Sean Avery’s been in a lot of hot water lately, for good reason. After all, you can’t just go and drop bombs about “sloppy seconds” on the American and Canadian public and expect to get away with it Scot free. Still, he probably didn’t see this coming: Avery is done with the Dallas Stars, and the man to make it official was an old friend, former teammate turned Stars co-GM Brett Hull.
(If he’d just left it in there, he’d still be employed.)
As of this afternoon, Avery was officially cut loose from Dallas, though no one has any idea how exactly that’s going to work. Avery was just 23 games into a massive four-year, $15.5 million deal with the Stars when NHL Commissioner Gary Bettman laid the smack down and sent him to the showers for six games. While Dallas didn’t announce any additional punishment at the time, the maelstrom of media discontent over Avery’s comments since clearly made his continuing in Texas a bit hard to stomach, for everyone involved.
Still, the strangest aspect of Avery’s dismissal may be the very public involvement of Dallas GM Brett Hull, who is a former teammate of Avery’s in 2001-2002 in Detroit. How close were they? About as close as two hockey players can get: They were roomates. In fact, Hull took the young Avery under his wing as a mentor, and that was believed to be part of the motivation for Avery heading from the northeast down to one of the NHL’s southernmost outposts over the offseason. After all, if a kid-Avery could live in Hull’s home — and he did as a rookie — than how could he possibly burn him as a pro?
Well, he did, and it hurt so bad that Hull isn’t wasting any time cutting him loose.
(Yeah, we’d be pissed if she left, too.)
What is Hull saying about Avery now? It’s not a total condemnation, but it doesn’t say much about Avery’s character, either.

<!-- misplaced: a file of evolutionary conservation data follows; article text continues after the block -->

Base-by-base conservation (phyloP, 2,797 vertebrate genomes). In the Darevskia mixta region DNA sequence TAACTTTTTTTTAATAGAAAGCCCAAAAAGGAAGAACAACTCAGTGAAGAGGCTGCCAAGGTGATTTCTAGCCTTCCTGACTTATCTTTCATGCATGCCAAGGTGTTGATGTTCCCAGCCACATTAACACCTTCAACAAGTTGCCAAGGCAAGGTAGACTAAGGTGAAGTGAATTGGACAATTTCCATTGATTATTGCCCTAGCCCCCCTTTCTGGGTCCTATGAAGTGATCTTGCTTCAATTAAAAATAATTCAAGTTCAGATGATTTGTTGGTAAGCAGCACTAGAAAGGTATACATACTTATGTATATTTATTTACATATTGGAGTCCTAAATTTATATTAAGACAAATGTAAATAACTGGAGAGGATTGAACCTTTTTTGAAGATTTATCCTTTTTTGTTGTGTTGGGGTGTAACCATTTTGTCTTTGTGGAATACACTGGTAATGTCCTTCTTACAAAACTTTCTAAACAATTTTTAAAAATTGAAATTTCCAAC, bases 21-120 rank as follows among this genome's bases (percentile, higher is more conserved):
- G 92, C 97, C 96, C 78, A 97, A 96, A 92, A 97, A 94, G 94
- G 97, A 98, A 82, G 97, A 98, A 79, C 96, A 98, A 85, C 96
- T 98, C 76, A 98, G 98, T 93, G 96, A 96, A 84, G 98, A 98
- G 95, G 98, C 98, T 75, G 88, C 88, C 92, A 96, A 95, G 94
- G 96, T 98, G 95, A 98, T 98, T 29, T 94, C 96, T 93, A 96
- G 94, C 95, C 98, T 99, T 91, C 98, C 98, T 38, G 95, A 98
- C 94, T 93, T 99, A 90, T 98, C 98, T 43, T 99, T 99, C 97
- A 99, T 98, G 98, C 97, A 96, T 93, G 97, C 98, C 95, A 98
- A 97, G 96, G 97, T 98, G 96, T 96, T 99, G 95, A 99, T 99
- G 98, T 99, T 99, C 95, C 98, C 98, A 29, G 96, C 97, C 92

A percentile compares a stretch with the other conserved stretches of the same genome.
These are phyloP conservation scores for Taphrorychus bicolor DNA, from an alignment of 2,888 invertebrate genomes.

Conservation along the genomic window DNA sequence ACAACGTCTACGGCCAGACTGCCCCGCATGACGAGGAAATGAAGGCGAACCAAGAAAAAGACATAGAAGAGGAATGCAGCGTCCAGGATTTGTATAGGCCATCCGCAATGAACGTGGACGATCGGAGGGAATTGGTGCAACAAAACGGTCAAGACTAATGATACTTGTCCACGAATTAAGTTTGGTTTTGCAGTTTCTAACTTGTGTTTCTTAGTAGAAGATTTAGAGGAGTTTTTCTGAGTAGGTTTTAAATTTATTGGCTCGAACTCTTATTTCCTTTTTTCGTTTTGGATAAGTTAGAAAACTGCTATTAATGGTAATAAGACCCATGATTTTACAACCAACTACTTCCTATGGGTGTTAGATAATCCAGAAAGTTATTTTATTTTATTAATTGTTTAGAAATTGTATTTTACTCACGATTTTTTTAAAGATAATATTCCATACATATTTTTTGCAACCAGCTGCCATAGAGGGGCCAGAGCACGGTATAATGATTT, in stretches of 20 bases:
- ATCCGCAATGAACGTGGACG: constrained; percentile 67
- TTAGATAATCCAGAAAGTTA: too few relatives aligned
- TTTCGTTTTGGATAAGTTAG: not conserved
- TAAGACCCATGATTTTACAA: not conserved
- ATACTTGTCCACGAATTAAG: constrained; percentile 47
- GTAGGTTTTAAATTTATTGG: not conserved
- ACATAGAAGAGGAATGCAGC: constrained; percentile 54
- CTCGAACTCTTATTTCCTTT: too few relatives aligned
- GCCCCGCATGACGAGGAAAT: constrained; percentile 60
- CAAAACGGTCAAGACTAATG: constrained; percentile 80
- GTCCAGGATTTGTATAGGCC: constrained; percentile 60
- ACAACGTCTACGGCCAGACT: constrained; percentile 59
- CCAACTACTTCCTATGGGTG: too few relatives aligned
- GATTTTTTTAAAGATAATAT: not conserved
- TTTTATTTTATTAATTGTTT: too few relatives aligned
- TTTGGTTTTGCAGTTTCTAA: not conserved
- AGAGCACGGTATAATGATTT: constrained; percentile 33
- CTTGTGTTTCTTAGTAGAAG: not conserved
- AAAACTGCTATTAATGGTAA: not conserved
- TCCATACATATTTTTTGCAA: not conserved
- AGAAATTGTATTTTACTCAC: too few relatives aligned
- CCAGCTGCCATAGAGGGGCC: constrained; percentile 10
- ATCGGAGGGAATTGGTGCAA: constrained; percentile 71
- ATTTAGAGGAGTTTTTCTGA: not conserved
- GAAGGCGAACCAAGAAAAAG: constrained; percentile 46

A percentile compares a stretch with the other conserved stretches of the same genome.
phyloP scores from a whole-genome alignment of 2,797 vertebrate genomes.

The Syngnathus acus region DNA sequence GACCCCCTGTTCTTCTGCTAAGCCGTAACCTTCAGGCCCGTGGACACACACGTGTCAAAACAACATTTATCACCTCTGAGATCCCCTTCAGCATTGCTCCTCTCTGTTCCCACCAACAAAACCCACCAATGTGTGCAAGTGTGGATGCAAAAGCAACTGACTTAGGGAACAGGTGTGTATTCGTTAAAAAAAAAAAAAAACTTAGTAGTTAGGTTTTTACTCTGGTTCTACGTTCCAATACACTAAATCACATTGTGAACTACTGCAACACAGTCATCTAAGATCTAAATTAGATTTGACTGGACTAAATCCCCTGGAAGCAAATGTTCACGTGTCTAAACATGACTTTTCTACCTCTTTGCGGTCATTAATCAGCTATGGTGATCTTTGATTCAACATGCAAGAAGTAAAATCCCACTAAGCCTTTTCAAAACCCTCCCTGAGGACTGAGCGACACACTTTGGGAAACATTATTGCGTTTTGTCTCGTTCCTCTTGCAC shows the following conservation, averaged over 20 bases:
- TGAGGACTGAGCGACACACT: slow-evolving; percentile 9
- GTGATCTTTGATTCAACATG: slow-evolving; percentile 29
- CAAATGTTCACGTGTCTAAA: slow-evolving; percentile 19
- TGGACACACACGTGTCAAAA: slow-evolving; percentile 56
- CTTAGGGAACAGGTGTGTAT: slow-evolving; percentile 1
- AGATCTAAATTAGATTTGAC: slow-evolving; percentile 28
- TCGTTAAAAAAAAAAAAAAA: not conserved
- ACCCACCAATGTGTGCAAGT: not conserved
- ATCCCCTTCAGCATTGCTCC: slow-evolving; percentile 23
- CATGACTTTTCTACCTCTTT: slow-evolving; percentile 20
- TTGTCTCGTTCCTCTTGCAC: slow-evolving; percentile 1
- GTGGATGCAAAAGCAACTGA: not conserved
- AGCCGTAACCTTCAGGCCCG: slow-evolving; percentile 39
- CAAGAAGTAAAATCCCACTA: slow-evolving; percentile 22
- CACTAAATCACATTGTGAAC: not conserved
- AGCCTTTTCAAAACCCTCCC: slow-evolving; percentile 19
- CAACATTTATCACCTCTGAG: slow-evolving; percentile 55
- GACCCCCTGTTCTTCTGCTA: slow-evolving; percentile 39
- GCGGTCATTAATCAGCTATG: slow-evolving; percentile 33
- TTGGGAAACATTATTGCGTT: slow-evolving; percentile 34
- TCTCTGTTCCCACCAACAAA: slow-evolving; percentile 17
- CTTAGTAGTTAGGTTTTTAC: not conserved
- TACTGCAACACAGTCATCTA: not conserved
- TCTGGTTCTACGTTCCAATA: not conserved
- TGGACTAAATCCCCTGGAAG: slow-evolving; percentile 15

“Disappointed? Yeah. Frustrated? Yeah. You can pick [an emotion], they’ve probably been there over the last few weeks,” he said. “We’re going to continue to do things that we think can help bring a championship to Dallas.”
“We don’t want to ruin Sean or his career. We want him to get better. The team needs to move on and start winning and he needs to take care of himself. … As a hockey player, I think there’s no question he can be an asset. That said, he’s got to fix the demons he has. It becomes such a huge distraction that it almost takes away from his ability to play the game.”
Well, there you go Sean Avery. You’re such a distraction that your mentor just euphemistically called you a team-stunting cancer.
Maybe Avery will be able to resuscitate his career somewhere else in the league. Despite being the perennial league-leader in playoff minutes, Avery can be a valuable asset as an agitator and enforcer. But with the media hype surrounding his departure, there may not be many takers. The Stars won’t cut him because of his enormous salary.
(Sean Avery in Dallas. A very, very brief marriage.)
In the end, Avery may end up playing in the AHL. Yet even that doesn’t seem like a quick fix; the Stars’ AHL affiliate in Manitoba says it wants nothing to do with Avery according toTSN.
So where does Avery go from here? Back home, where he’ll have plenty of time to try and attract a new high-profile mate who he can eventually insult in public. That does seem to be his forte these days.